Today, I enjoyed working with internal auditors with the county, school district, transportation district, and community college in San Antonio. We were covering the Yellow Book standards.
Most internal auditors have a designation from the IIA - like a CIA or CGAP - and would prefer to follow the Red Book if given a chance. But sometimes, the choice is made for them. A rule, regulation, contract, or law calls the Yellow Book into play, and there is nothing they can do about it.
One of my previous managers at the Texas State Auditor's Office was instrumental in drafting the Internal Auditing Act in Texas that requires all internal audit directors of state agencies to be orange shops - in other words, cover both the IIA and GAO standards. But when I did a training for his group last year (he now works for a large university) he complained about his decision. He feels like the Yellow Book goes too far in a variety of areas. My audience today felt the same.
What are they annoyed with in the Yellow Book?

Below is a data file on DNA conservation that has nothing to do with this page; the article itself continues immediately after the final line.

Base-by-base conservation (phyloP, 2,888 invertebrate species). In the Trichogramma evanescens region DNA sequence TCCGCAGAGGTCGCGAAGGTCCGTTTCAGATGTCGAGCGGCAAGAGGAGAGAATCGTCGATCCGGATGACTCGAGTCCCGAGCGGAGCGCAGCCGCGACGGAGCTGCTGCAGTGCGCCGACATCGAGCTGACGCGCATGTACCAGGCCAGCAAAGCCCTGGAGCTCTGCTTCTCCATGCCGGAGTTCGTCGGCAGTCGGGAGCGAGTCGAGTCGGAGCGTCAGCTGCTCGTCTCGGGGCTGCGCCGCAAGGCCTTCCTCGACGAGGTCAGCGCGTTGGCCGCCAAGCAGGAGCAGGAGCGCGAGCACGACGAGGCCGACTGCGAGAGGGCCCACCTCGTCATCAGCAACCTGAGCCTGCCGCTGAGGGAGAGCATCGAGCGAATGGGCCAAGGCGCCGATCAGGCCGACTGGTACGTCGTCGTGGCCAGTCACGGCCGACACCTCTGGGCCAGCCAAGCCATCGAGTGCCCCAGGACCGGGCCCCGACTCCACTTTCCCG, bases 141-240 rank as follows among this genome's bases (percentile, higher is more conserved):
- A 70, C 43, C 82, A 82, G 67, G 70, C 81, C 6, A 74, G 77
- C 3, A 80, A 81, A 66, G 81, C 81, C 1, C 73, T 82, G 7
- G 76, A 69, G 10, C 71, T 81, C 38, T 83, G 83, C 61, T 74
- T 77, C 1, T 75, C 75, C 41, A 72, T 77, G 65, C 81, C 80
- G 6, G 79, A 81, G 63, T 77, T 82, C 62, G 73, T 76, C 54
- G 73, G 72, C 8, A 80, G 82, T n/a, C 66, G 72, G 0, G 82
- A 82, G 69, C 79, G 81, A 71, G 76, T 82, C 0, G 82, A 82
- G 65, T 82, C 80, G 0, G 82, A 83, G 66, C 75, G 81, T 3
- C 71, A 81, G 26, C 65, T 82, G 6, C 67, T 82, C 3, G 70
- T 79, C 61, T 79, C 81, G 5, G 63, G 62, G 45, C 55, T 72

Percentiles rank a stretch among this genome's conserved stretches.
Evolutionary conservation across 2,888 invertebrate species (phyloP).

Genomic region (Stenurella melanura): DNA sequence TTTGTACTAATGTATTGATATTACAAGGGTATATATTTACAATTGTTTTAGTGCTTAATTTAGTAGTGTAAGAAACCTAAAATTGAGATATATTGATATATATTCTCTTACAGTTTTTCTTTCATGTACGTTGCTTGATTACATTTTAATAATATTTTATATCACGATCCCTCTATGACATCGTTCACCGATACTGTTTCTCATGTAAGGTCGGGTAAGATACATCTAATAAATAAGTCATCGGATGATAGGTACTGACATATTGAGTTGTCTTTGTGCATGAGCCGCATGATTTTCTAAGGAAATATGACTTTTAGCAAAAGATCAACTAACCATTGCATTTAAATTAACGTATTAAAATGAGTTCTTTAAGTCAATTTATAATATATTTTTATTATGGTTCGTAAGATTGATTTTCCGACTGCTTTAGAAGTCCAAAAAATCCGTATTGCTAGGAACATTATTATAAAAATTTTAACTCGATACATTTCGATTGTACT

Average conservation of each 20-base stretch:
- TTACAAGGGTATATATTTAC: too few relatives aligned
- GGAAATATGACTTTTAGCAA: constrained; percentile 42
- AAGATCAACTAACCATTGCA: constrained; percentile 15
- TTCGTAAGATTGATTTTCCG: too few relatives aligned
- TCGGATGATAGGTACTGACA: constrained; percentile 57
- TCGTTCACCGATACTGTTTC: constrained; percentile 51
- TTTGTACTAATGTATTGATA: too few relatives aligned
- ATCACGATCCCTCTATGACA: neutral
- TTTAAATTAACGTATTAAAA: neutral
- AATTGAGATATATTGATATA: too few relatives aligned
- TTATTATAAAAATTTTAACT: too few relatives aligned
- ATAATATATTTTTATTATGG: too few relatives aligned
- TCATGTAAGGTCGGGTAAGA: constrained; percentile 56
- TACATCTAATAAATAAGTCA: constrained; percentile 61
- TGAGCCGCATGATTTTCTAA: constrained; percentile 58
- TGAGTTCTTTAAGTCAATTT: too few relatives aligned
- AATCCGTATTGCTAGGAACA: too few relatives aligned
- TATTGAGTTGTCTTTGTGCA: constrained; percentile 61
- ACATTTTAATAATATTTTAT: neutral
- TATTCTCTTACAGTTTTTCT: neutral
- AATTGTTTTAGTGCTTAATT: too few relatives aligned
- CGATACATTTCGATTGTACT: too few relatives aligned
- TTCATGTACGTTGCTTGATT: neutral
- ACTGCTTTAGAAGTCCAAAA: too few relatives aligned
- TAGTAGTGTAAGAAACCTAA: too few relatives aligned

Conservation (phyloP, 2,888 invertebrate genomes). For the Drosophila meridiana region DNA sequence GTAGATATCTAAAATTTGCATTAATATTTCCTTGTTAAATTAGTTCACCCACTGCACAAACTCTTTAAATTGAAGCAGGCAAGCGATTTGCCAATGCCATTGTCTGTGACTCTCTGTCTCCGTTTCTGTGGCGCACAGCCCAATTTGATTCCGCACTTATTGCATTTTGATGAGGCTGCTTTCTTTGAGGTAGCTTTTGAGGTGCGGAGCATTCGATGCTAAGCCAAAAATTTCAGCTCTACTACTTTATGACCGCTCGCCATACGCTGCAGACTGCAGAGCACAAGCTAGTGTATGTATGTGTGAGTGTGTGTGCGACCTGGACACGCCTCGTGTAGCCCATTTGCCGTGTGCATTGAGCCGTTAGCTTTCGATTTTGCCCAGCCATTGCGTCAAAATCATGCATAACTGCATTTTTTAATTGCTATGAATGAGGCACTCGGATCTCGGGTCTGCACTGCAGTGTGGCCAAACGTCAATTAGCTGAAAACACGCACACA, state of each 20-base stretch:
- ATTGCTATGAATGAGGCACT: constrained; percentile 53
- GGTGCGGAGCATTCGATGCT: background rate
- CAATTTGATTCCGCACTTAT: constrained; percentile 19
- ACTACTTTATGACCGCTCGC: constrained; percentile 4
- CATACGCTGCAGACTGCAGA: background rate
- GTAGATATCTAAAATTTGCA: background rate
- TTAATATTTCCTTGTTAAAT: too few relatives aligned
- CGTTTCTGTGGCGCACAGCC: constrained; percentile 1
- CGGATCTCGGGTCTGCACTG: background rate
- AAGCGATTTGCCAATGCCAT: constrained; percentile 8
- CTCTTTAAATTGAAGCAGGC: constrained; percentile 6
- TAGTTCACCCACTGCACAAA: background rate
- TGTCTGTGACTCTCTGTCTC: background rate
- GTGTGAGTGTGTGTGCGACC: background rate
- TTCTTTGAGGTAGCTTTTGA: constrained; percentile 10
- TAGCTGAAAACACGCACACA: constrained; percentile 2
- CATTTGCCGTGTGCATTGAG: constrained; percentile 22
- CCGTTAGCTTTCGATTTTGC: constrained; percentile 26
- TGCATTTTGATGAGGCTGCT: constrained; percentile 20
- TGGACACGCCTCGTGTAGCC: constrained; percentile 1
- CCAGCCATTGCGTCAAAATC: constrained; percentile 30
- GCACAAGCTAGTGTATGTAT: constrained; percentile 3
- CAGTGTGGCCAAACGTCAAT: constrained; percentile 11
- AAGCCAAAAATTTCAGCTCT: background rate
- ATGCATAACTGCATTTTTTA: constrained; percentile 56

Independence. In general, the IIA encourages auditors to be helpful - to consult as well as provide assurance services. The GAO discourages 'consulting' work and calls this sort of work 'non-audit services.' The GAO strongly warns auditors that engaging in non-audit services could ruin their independence on audits.
The GAO also far exceeds the IIA's requirements on quality control and peer review. The GAO mimics the intense requirements of the AICPA. One onerous quality control requirement asks that auditors perform an annual monitoring inspection to ensure that the quality system is working. A peer review must be conducted every three years under GAO standards and every five years under IIA standards.
The GAO also goes into a lot more detail than the IIA regarding how to plan an audit. The IIA's Red Book is mostly focused on how to run an audit shop - not in how to conduct an audit. The GAO says very little about how to run an audit shop but goes into great detail regarding how to run an audit project - asking that auditors design their audit to detect fraud and noncompliance, describing the qualities of strong evidence, and laying out general principles for working paper documentation.
My participants today - like my old manager at the University - wish they hadn't gotten themselves into the strict land of GAO standards.